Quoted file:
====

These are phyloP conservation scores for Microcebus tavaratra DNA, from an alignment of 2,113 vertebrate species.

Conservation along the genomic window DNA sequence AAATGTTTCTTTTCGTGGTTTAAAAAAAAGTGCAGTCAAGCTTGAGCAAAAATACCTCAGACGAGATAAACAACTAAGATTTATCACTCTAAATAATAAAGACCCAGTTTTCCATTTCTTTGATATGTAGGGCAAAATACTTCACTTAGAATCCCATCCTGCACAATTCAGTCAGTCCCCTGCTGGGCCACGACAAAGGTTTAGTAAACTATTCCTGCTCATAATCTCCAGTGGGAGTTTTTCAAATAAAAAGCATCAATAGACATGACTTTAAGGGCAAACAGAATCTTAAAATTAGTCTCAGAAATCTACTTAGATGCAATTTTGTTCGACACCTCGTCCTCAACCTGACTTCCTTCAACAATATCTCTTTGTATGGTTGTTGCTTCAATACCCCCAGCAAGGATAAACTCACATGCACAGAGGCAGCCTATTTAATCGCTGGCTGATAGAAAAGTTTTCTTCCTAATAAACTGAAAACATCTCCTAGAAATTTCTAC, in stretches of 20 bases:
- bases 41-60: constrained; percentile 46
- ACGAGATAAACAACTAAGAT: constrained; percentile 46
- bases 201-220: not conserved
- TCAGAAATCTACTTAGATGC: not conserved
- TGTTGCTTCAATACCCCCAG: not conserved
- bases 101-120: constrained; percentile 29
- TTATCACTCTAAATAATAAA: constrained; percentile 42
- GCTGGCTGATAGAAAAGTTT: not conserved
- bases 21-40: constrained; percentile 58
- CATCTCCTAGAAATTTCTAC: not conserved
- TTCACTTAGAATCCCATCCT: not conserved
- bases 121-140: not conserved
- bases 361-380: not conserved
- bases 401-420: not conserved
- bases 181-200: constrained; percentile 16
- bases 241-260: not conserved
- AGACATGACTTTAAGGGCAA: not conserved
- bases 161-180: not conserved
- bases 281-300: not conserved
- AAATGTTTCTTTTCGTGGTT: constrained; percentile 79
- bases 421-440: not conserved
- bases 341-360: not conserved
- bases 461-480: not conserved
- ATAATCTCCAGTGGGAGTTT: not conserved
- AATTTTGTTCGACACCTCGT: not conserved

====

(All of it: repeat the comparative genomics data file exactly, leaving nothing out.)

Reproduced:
These are phyloP conservation scores for Microcebus tavaratra DNA, from an alignment of 2,113 vertebrate species.

Conservation along the genomic window DNA sequence AAATGTTTCTTTTCGTGGTTTAAAAAAAAGTGCAGTCAAGCTTGAGCAAAAATACCTCAGACGAGATAAACAACTAAGATTTATCACTCTAAATAATAAAGACCCAGTTTTCCATTTCTTTGATATGTAGGGCAAAATACTTCACTTAGAATCCCATCCTGCACAATTCAGTCAGTCCCCTGCTGGGCCACGACAAAGGTTTAGTAAACTATTCCTGCTCATAATCTCCAGTGGGAGTTTTTCAAATAAAAAGCATCAATAGACATGACTTTAAGGGCAAACAGAATCTTAAAATTAGTCTCAGAAATCTACTTAGATGCAATTTTGTTCGACACCTCGTCCTCAACCTGACTTCCTTCAACAATATCTCTTTGTATGGTTGTTGCTTCAATACCCCCAGCAAGGATAAACTCACATGCACAGAGGCAGCCTATTTAATCGCTGGCTGATAGAAAAGTTTTCTTCCTAATAAACTGAAAACATCTCCTAGAAATTTCTAC, in stretches of 20 bases:
- bases 41-60: constrained; percentile 46
- ACGAGATAAACAACTAAGAT: constrained; percentile 46
- bases 201-220: not conserved
- TCAGAAATCTACTTAGATGC: not conserved
- TGTTGCTTCAATACCCCCAG: not conserved
- bases 101-120: constrained; percentile 29
- TTATCACTCTAAATAATAAA: constrained; percentile 42
- GCTGGCTGATAGAAAAGTTT: not conserved
- bases 21-40: constrained; percentile 58
- CATCTCCTAGAAATTTCTAC: not conserved
- TTCACTTAGAATCCCATCCT: not conserved
- bases 121-140: not conserved
- bases 361-380: not conserved
- bases 401-420: not conserved
- bases 181-200: constrained; percentile 16
- bases 241-260: not conserved
- AGACATGACTTTAAGGGCAA: not conserved
- bases 161-180: not conserved
- bases 281-300: not conserved
- AAATGTTTCTTTTCGTGGTT: constrained; percentile 79
- bases 421-440: not conserved
- bases 341-360: not conserved
- bases 461-480: not conserved
- ATAATCTCCAGTGGGAGTTT: not conserved
- AATTTTGTTCGACACCTCGT: not conserved